Challenged by an old man’s claim that there is no life in farming, a millennial in this town left his white-collar job and ventured into agriculture, an industry not so attractive to young generations.
It was in 2017 when Andres Rey Cagara, 27, quit his job as a livelihood coordinator of the local government to join a group of older villagers trained on integrated farming.
“As a local government employee, I used to train farmers. In one gathering, an old man insisted that he was a living witness that there’s no life in farming. I really wanted to prove to him that he was wrong. I decided to go farming,” Cagara told the Philippine News Agency on Wednesday.
Cagara, a tourism, hotel, and restaurant management graduate, said he has been working hard in the past three years as he rekindled his love for agriculture.
His passion for farming waned when he joined the corporate world as a cashier inventory officer of a big telecommunication firm assigned in Tacloban City.
In the past three years, he has been an active officer of a farmers’ group in their village in Dumalag, managing a poultry farm, high-value crops cultivation, piggery, goat production, among others.
The 24-member association successfully grew its assets and acquired new properties to further expand farming.
Three days before the community quarantine in March, their family acquired a hectare of idle farmland in their village, laying down plans to transform the site into a farm tourism destination.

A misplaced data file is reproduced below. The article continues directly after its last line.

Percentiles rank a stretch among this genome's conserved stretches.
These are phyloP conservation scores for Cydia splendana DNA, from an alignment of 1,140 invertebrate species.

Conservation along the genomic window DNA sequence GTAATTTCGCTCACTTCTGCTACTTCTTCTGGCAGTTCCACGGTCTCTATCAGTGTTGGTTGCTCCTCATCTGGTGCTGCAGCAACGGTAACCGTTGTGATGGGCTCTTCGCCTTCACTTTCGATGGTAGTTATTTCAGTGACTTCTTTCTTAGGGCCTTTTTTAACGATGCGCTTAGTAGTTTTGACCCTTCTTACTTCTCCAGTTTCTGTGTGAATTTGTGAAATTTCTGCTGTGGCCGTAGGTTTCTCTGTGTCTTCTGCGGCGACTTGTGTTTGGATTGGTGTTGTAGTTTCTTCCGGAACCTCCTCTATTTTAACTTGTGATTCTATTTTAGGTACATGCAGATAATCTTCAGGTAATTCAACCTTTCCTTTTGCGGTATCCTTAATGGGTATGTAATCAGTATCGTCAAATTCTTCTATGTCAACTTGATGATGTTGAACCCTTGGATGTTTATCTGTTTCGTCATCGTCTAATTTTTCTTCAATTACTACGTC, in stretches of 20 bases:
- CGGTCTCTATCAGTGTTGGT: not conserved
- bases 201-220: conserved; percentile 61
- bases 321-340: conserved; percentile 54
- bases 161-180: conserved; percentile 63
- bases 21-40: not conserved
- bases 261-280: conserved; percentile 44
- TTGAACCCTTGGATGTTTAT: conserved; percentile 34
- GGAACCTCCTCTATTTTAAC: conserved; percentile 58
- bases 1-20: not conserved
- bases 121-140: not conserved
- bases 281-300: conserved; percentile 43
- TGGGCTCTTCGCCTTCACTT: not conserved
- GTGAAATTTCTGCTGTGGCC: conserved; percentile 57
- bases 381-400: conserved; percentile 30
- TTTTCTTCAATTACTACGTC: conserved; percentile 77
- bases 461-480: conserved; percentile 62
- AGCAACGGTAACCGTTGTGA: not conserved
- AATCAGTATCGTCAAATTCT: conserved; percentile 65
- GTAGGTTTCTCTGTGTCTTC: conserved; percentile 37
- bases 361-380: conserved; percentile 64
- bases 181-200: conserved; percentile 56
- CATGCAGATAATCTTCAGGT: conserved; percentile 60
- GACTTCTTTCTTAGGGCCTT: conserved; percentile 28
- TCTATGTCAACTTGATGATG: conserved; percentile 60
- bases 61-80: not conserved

“Due to movement restrictions, we shifted our focus to mere food production to sustain the food requirement of our family. This lockdown helped us to think of more strategies to develop this farm,” Cagara added.
He named the farm as “Ark Haven” inspired by the biblical story of Noah’s Ark.
“Ark represents preparation for any crisis. This is what we have been doing here in the past seven months,” he said.
Cagara has been cultivating high-value crops such as lettuce, herbs, bell pepper, assorted vegetables, and some root crops.
He also invested in egg layer farms, flower gardens, rabbit raising, and hog production. His plan is to set-up a tilapia pond.
“We have already hired four workers and (we are) earning an average net income of PHP15,000 monthly, more than my salary as a livelihood coordinator of the local government. That old man was wrong because there is really life in farming,” Cagara said.
“The pandemic showed that farmers are the backbone of society by providing healthy food. Agriculture needs a new generation of workers to feed the rest of us,” he added.
Raised by a politician father and public school teacher mother, he is thankful to his parents for supporting his interest in agriculture.
In many ways, the millennial farmer has been advocating for young generations to engage in food production to contribute to the local government’s goal to promote Burauen town as one of the farm tourism destinations in Leyte. (PNA)